The Early Church : a History of Christianity in the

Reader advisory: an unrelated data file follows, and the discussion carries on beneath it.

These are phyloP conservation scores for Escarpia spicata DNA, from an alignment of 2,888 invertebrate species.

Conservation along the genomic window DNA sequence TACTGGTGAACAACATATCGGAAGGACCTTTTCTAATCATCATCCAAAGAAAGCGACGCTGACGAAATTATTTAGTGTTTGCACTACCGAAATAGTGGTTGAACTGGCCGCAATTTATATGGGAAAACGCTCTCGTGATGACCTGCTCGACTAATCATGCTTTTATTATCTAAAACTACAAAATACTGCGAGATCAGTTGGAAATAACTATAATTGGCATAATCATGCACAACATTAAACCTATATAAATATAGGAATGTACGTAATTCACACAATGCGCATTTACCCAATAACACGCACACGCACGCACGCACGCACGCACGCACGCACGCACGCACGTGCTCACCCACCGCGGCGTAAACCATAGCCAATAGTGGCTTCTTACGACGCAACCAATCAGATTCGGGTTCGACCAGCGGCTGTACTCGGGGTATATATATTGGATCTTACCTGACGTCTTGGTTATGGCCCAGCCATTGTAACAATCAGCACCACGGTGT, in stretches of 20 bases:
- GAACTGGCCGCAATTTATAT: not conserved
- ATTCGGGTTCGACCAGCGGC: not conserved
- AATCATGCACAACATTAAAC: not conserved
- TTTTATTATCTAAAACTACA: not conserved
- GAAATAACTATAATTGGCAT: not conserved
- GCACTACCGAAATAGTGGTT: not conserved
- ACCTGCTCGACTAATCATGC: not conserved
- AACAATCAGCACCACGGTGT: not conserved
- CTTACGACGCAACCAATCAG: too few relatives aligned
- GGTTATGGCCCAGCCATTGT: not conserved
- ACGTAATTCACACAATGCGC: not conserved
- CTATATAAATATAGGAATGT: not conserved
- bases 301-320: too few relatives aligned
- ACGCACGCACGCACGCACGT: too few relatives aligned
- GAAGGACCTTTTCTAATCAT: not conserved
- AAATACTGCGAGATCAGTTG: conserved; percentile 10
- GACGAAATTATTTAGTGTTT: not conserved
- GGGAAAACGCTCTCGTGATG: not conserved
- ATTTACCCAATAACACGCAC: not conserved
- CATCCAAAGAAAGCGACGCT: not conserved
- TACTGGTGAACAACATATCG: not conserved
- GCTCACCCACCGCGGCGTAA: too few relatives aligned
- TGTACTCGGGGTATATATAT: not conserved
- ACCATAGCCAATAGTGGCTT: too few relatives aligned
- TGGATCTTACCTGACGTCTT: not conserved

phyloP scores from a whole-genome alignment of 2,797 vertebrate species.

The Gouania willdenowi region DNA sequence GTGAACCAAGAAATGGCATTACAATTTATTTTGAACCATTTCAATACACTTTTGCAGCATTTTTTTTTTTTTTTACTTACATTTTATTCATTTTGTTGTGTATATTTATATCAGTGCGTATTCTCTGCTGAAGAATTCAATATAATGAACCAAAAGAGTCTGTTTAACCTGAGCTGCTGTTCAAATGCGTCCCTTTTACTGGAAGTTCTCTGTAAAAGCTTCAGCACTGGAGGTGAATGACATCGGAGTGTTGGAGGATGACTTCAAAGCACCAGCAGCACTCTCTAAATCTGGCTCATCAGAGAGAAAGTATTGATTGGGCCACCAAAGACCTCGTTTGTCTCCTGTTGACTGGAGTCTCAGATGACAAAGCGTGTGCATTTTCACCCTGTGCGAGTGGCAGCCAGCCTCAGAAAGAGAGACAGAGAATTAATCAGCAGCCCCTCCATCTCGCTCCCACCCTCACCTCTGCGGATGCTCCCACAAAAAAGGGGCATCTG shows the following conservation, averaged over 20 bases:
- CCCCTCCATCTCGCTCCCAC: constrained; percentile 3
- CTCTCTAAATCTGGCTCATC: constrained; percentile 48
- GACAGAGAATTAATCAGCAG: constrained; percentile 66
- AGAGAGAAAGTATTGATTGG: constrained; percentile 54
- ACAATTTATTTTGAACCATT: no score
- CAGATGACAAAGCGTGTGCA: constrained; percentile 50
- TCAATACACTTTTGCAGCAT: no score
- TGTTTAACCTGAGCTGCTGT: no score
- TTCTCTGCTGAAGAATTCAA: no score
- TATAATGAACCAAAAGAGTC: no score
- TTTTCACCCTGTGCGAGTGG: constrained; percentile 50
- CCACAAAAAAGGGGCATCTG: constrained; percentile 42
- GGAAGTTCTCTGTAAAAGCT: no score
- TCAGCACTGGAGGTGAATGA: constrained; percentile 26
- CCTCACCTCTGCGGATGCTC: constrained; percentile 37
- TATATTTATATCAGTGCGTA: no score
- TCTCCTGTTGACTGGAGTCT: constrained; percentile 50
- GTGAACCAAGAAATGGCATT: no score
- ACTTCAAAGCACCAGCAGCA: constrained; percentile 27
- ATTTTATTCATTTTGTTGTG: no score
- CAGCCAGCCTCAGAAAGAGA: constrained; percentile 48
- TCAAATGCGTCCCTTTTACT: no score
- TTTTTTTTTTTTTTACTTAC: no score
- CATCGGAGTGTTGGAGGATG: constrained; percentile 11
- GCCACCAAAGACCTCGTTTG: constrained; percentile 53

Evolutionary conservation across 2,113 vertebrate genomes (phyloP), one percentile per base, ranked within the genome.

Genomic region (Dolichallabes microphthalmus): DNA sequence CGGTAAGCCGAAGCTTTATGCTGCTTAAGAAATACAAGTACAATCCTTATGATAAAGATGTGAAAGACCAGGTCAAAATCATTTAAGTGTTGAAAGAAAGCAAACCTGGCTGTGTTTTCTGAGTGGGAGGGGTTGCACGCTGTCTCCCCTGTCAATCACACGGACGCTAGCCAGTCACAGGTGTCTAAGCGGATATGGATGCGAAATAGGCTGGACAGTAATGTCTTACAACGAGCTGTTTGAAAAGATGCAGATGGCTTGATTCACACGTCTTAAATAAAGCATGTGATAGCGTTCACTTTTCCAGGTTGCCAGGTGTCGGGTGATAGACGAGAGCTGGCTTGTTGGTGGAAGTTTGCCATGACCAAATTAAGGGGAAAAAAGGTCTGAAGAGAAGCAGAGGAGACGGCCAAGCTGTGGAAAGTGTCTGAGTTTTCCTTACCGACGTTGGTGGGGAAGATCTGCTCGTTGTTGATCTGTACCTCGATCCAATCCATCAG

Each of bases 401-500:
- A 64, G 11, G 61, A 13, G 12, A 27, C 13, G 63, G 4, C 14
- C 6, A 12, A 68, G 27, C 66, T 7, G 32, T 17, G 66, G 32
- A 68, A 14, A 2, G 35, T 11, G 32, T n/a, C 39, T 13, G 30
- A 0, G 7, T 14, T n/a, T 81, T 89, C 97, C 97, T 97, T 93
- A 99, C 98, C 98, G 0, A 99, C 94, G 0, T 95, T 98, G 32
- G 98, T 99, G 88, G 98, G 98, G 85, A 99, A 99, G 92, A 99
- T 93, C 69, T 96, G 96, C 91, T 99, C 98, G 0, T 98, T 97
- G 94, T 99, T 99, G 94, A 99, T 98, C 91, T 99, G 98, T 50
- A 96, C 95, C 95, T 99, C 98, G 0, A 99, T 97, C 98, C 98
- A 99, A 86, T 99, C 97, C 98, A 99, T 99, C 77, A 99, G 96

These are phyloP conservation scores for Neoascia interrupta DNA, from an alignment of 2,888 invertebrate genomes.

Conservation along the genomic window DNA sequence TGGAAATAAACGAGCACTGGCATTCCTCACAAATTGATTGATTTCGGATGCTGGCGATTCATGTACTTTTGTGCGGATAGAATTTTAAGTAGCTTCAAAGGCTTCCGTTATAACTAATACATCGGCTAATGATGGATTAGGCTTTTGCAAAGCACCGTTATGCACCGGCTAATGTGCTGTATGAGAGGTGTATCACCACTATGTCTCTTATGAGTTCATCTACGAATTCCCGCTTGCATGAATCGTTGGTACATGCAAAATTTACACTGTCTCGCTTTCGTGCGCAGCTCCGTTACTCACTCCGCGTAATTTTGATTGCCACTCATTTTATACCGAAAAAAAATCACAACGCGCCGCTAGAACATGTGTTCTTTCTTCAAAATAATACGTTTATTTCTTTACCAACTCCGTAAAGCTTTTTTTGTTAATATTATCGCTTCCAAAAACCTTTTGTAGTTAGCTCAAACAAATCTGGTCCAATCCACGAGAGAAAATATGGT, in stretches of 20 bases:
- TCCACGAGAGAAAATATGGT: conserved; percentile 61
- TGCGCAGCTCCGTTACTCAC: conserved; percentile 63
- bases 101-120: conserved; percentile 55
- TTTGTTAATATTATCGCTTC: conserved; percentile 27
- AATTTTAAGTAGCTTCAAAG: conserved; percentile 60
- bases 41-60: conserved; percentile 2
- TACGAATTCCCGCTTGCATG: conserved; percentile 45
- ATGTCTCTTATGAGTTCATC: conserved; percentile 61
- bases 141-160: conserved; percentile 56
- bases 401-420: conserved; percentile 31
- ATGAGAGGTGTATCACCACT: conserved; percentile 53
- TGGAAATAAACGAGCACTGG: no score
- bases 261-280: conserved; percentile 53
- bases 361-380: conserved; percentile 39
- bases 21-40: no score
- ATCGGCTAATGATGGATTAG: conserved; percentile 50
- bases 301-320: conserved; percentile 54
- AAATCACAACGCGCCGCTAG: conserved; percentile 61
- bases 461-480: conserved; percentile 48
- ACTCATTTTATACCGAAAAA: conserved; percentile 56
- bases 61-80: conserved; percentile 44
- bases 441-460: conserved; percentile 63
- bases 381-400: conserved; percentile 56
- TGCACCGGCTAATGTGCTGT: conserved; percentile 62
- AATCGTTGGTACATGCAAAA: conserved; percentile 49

First Six Cen- turies. By the late David Duff, D.D. Edited by his Son, David Duff, M.A. (T. and T. Clark.)—The late Dr. Duff was Professor of Church History in the United Presbyterian College at Edin- burgh, and this volume contains lectures which he delivered during his tenure of office. It always seems a pity that good work should be lost ; that lectures, for instance, which probably were found profitable to a succession of classes, should pass into oblivion ; yet we doubt whether the publication of this volume was judicious. It does not fulfil the promise of its title ; much that should be included in a histiiiry of the " first six centuries" is not to be found in it. The earlier part is notably more complete than the latter. But what is meant by this remark on Origen ?—" Sin- cere and grave, though possibly not always incorrupt, he was tranquil and grave." Should the eloquence of Origen, mentioned in the preceding sentence, rather than the speaker, be the sub- ject F The index is lamentably deficient.—Two volumes of a series which promises to be of considerable utility, " The National Churches," edited by P. H. Ditchfield, M.A. (Wells Gardner, Darton, and Co.), may be mentioned together. These are The Church in Germany, by S. Baring-Gould, M.A., and The Church in Spain, by Frederick Meyrick, M.A. The names of both writers are a guarantee for good work, for carefulness as well as learning. We have little or nothing to say against Mr. Baring- Gould's treatment of his subject, except, indeed, when he commits himself to the rash statement that it is impossible for German Protestantism to have a revival, impossible because the Lutheran Church does not possess the Apostolical succession. But are all religious bodies in which there is a similar defect, incapable of spiritual life ? Mr. Baring-Gould is no friend to Protestantism, and thinks no better of Old Catholics. On the whole, we prefer the tone of Mr. Meyrick's book. He is not afraid to show his sympathy with the Spanish Protestants ; while his belief that "if they are careful to show that their faith is the faith of St. Paul and of the primitive Church, a great future may await them," is one which no one need fear to accept.—With these volumes may be mentioned The Church of England in Nova Scotia, by Arthur Wentworth Eaton, B.A. (Whittaker, New York).